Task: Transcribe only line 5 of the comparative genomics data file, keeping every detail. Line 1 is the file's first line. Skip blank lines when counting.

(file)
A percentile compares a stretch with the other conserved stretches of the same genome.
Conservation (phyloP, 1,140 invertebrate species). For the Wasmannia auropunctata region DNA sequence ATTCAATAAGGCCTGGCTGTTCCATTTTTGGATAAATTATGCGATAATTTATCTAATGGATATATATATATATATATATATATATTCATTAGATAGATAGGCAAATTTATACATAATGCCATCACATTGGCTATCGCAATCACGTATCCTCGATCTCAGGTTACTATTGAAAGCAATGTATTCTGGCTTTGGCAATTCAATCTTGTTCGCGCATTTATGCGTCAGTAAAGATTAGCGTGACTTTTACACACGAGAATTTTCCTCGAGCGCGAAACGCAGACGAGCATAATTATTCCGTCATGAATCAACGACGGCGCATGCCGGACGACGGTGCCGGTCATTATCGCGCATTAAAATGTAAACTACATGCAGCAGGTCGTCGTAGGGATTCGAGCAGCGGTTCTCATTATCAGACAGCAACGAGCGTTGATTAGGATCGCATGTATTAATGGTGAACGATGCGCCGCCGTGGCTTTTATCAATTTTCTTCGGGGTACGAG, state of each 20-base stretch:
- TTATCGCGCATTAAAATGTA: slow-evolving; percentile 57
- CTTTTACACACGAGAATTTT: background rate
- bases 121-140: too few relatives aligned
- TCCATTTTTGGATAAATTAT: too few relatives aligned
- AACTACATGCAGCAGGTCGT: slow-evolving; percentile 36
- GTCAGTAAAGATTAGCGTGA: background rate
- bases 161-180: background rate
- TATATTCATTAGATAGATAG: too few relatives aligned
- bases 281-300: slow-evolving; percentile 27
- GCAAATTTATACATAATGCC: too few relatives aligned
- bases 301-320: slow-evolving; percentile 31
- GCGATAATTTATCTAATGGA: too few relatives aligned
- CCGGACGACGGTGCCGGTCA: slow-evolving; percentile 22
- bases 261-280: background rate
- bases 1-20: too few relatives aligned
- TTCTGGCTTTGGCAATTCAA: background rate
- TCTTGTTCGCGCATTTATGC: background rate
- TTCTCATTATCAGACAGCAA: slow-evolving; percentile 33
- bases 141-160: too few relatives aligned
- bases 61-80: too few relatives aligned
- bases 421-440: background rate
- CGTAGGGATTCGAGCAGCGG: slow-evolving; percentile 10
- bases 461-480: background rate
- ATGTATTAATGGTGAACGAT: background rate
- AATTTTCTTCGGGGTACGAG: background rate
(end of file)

- bases 121-140: too few relatives aligned